Karaoke, to fantasize, to laugh

It was my friend J’ birthday, and after Mexican meal and esoteric goodbye rituals at their old home – also, my old home, the one that left a striking mark on my first experience in America, as this was were I landed with my suitcase at the very first place – we ended up in a local Karaoke bar, here at the border of Oakland and Berkeley. No shit I have never seen a bar like that. J immediately hanged me a big book of thousands of possible songs we all have a chance to present now. No joke it had all the punk and rock’n’roll in it as well as good oldies so classic to the Karaoke culture.

I have seen a bunch of Karaoke around the world, it is a phenomena of the global, but nothing simply homogenous in it – it’s as specific to its localities as it could get! Estonian-Finnish ferries used to be infamous for their Karaoke sessions – good way to get drunk and nostalgic at the borderlands of sea. It was specially heart-warming to see the elder ladies with berets singing soulfully their favorites in small bars scattered around Russia. It was weird to hear that in Indonesia you can book a karaoke room which already consists some cute chicks for a sing-along (and possibly a lap dance).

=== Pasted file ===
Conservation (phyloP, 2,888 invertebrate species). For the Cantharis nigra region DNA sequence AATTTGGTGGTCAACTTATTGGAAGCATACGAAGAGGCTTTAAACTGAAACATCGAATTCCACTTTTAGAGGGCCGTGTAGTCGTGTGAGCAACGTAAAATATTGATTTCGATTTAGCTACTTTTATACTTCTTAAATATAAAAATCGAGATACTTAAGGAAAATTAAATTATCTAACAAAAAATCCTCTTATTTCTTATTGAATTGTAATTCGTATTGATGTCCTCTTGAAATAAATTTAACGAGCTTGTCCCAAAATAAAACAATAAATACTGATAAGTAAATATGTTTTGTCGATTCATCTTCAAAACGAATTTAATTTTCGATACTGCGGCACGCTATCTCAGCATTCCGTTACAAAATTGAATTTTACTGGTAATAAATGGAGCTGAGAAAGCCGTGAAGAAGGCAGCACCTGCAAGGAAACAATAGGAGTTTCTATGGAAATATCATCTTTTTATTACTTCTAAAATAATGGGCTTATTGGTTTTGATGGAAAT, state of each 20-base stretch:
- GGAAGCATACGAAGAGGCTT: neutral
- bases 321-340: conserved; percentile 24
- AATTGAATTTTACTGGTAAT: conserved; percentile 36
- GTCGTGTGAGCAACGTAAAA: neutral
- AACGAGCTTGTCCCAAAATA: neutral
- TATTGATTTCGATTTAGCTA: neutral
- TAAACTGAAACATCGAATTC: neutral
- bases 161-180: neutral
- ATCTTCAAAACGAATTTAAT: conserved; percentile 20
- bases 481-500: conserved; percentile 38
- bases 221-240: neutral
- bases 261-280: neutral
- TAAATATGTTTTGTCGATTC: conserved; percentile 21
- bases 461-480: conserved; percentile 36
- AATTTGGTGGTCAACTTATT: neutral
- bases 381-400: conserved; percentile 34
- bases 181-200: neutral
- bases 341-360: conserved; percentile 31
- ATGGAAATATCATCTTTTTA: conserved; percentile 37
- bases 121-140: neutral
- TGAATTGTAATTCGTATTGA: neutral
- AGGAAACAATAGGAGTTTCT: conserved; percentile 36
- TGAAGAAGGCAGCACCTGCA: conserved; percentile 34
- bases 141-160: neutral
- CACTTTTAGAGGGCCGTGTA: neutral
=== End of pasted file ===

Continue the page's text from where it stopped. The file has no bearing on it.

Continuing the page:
Karaoke seems to have it’s definite space within our transnational leisure-scape, drawing on the cultural capital of the latter part of the 20th century, and growing wider, getting viral, making it into business, because… we, people like it and maybe, maybe realy somewhere deep inside we all just wanna be a star (sounds such a clishée, and no way it’s deep inside! But it definitely feels like it.). Put in better ways, we would perhaps all enjoy occasional disidentification (see José Muñoz, this piece is also in memory of him) with a star, an artist or a memory deeply engrained in our personal history. It’s a strategic identification by the marginal with the dominant – here, we simple people around the globe  who like singing, and the glorious stardom, unreachable memories of nostalgic aura, or it’s a drag, liberating laughter in a mask. And the last is surely not the least. It can be so much fun to go through old time favorites, dress them in drag, laugh at them and make the best out of them.